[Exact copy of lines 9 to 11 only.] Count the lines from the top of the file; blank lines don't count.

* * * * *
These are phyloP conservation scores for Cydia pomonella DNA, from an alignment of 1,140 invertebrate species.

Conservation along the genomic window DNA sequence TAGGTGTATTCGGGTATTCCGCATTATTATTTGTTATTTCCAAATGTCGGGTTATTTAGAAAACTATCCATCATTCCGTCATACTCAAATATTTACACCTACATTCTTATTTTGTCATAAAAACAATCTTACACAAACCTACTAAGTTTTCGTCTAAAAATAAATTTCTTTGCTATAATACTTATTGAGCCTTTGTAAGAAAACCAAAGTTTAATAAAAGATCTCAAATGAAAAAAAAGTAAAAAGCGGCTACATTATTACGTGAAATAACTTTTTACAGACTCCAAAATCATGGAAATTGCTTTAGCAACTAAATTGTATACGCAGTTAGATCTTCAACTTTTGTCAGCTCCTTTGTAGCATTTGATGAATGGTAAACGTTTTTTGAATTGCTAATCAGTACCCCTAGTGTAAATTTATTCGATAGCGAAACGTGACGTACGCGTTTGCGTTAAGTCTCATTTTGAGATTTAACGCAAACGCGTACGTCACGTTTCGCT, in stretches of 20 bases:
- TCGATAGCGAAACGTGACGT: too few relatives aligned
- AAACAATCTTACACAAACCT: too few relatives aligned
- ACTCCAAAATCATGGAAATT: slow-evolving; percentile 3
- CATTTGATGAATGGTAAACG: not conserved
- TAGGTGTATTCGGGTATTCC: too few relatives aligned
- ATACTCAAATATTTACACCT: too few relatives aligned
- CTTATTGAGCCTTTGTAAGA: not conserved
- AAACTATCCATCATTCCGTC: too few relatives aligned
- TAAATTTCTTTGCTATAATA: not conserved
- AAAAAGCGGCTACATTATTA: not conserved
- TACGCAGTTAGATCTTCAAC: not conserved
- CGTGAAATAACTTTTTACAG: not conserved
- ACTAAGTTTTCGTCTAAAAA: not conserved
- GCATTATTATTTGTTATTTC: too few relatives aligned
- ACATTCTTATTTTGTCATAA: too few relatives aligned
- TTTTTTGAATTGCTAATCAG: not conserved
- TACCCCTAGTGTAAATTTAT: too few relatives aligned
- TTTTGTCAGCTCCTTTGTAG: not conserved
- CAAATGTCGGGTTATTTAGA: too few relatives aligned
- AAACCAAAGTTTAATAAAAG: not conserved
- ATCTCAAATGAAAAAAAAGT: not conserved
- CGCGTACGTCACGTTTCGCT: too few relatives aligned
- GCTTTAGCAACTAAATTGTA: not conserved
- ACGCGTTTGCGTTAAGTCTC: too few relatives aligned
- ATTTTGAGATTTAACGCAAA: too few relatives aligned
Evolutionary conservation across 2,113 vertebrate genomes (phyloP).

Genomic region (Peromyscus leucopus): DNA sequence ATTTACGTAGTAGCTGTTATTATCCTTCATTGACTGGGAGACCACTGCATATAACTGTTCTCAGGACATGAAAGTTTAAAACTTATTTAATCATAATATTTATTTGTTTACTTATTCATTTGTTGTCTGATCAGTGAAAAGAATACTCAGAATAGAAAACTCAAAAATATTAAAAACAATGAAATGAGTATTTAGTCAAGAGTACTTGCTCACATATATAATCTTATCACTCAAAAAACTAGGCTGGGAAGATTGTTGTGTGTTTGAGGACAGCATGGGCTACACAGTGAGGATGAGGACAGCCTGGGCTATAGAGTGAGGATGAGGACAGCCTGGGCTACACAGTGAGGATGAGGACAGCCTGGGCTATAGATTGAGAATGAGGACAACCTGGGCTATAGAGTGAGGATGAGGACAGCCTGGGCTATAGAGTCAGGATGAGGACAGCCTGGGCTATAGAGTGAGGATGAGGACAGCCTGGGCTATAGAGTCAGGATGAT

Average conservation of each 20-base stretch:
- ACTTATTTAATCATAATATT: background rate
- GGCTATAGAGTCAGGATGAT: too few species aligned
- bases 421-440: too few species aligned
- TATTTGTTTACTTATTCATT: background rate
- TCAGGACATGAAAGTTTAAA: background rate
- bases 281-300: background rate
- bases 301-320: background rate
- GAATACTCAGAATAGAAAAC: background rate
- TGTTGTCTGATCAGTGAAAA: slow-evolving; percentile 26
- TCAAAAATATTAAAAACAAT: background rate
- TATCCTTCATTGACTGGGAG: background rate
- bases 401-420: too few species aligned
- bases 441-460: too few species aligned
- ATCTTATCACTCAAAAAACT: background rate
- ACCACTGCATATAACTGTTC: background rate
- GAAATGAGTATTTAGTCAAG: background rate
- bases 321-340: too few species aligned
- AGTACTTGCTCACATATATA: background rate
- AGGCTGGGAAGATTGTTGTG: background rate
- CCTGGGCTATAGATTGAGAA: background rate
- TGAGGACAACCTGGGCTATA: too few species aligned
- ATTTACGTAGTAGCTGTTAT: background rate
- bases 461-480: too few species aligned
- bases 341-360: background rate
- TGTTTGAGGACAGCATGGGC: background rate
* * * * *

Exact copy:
- CTTATTGAGCCTTTGTAAGA: not conserved
- AAACTATCCATCATTCCGTC: too few relatives aligned
- TAAATTTCTTTGCTATAATA: not conserved